Part of our Counselor’s Corner series. Click to read other posts in the Counselor’s Corner. This post was originally published September 4, 2012.

Back-to-School SMART Goals for School CounselorsMany school counselors are charged with creating SMART goals each school year. This can be a challenging task, especially if you have never written a SMART goal. Below is the process for creating a SMART goal and some examples of SMART goals for school counselors.

Wikipedia has a great description of SMART goals, including the history of the concept and how to develop them, but basically, SMART goals are:

  • Specific: They precisely spell out what you want to accomplish and usually answer the 5 Ws (Who? What? Where? When? Why?)
  • Measurable: They provide a specific indicator of success.
  • Attainable: They are realistic.
  • Relevant: They are important and practical.
  • Time-bound: They specify a deadline for when the goal will be met.

In many districts, school counselors and educators create a district-aligned SMART goal and an individual SMART goal each year. Here are some thoughts on preparing each:

District-Aligned SMART Goals
For a district-aligned goal, check what your district’s goals are for the upcoming school year and create a goal that will support one of the district’s goals.

Example District Goal: To support the XYZ school district’s mission of all students being college- and career-ready, all XYZ students will receive explicit instruction and exposure to careers and higher education opportunities.

Example of School Counselor SMART Goal aligned to District Goal: During the 2015–16 school year, I will provide two classroom lessons at each grade level (K–5) related to career exposure and higher education opportunities. These lessons will be aligned to the state career education and work standards.

This goal is:

  • Specific—It addresses what you want to accomplish and answers the 5 Ws.
  • Measurable—It specifies a number of lessons that need to be completed (two per grade level).
  • Attainable—Two lessons for each grade level is manageable in the course of a school year.
  • Relevant—Lessons related to career exposure and higher education opportunities support the district goal of students being college- and career-ready.
  • Time-bound—The goal is specific about being completed “during the 2015–16 school year.”

Individual SMART Goals for School Counselors
Districts may also ask you to complete a personal SMART goal that does not necessarily need to be aligned to a district goal. However, this goal should support the mission of the school counseling program and/or the mission of the school you serve.

Here are examples of SMART goals for different school levels:

Elementary School—Attendance
Poorly defined Goal: Increase attendance.

SMART Goal: I will reduce absenteeism of at-risk students (students who missed 7+ days of school the previous year) by 25 percent during the 2015–16 school year through providing targeted group interventions.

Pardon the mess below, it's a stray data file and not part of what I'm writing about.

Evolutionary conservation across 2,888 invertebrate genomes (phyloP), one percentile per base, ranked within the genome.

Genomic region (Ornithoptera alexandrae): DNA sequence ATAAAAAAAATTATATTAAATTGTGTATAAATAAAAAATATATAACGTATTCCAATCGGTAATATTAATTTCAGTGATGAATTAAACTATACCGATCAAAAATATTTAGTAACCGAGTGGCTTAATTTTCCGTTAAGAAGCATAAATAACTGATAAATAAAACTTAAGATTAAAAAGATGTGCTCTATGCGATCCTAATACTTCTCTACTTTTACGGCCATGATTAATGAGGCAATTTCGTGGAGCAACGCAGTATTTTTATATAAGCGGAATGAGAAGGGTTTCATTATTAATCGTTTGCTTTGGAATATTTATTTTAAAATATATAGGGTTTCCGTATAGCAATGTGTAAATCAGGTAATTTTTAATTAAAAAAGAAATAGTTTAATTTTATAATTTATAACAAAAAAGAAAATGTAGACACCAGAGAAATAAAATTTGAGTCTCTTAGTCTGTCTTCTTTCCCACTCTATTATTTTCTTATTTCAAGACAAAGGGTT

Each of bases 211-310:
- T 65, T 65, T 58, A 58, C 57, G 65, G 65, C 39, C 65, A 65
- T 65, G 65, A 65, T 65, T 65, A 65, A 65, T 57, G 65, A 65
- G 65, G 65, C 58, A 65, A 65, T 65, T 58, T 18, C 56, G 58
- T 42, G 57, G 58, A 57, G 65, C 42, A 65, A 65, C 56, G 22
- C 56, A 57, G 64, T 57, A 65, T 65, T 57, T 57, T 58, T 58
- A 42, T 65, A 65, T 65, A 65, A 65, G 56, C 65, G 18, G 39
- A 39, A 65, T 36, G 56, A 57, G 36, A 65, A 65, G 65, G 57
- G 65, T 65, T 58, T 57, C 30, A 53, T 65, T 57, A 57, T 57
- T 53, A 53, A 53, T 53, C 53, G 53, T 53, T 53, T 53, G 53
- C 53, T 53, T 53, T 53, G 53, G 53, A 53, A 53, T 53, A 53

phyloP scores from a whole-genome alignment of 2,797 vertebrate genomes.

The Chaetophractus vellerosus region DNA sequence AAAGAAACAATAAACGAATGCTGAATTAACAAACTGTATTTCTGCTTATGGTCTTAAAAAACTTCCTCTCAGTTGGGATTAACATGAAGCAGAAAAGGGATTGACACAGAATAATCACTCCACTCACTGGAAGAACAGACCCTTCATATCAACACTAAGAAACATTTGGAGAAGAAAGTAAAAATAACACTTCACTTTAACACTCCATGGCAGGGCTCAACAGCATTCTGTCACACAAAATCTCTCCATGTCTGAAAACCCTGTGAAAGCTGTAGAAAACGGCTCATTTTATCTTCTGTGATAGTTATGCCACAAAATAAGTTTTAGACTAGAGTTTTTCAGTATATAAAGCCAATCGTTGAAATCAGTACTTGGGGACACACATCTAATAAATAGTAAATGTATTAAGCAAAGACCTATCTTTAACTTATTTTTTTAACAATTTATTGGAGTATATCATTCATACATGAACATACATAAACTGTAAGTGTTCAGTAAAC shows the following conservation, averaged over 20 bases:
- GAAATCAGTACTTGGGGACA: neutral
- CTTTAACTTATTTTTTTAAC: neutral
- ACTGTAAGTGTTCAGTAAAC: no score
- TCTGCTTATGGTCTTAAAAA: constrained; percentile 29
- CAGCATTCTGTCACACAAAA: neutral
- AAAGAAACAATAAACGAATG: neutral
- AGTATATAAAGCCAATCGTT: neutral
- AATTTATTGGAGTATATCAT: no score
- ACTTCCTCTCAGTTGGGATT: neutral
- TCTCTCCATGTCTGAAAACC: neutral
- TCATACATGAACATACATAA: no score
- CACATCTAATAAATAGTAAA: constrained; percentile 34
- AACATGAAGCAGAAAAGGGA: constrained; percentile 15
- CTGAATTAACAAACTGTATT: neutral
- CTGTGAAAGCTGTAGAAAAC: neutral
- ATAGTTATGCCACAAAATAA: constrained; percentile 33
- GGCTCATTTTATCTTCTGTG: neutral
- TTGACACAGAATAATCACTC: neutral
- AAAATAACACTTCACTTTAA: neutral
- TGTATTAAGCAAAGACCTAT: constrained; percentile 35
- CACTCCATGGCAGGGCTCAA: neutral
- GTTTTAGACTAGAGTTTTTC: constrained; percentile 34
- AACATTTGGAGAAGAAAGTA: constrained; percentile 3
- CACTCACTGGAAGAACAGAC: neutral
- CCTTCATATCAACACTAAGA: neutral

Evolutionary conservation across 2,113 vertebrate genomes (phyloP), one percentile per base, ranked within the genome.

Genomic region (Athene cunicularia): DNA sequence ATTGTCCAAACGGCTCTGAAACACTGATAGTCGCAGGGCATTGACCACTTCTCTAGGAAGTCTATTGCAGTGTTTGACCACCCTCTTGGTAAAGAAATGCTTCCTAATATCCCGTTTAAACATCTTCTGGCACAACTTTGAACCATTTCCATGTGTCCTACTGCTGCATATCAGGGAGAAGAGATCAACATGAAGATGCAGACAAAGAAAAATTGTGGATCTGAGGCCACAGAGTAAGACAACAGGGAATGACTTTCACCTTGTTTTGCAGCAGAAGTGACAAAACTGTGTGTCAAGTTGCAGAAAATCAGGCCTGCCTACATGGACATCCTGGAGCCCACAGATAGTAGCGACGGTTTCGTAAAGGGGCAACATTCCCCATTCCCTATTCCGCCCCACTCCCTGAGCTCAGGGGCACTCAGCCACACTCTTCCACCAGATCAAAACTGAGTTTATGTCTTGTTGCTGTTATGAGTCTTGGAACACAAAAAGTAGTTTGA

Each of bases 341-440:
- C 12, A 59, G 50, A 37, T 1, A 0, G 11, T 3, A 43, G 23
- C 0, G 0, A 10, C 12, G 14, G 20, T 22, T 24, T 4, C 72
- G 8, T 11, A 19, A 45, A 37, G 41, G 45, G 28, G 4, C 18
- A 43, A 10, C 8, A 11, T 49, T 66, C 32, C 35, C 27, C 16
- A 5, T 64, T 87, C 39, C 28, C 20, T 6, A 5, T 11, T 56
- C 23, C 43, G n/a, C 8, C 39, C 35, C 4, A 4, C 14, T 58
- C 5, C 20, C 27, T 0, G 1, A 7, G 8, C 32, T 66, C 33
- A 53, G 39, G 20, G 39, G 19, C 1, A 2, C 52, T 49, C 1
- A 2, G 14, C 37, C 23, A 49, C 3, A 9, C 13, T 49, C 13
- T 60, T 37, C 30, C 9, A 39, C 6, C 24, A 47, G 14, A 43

This goal is:

  • Specific—It addresses what you want to accomplish and answers the 5 Ws.
  • Measurable—It provides a specific percentage decrease (25 percent) that can be measured.
  • Attainable—A 25 percent decrease is manageable and realistic.
  • Relevant—Targeting chronically absent students is a relevant way to decrease overall absenteeism.
  • Time-bound—The goal specifies the time frame (the school year) for when the goal will be completed.

Take it a step further: Check out resources such as Attendance Works to help you in planning your group sessions and other attendance initiatives that support your goal.

Middle School—Providing More Direct Services to Students
Most middle school counselors would probably agree that they would like to spend more time providing direct student services, which include delivering school counseling lessons, facilitating counseling groups, facilitating individual counseling sessions, and doing student planning. The American School Counselor Association recommends that school counselors spend at least 80 percent of their time on program delivery, which includes direct and indirect services to students.

Poorly defined Goal: Spend more time providing direct student services.

SMART Goal: I will increase the amount of time I spend providing direct student services from 40 percent to 50 percent for the 2015–16 school year.

This goal is:

  • Specific—It addresses what you want to accomplish and answers the 5 Ws.
  • Measurable—It provides a specific percentage increase in the time you want to spend providing direct services to students (from 40 to 50 percent). As with any goal, you want to first determine your baseline, or where you currently are, before you determine the measurable aspect of your goal.
  • Attainable—A 10 percent increase is realistic.
  • Relevant—It addresses the American School Counselor Association’s goal of spending 80 percent of our time on program delivery.
  • Time-bound—It specifies that the goal will be completed within the school year.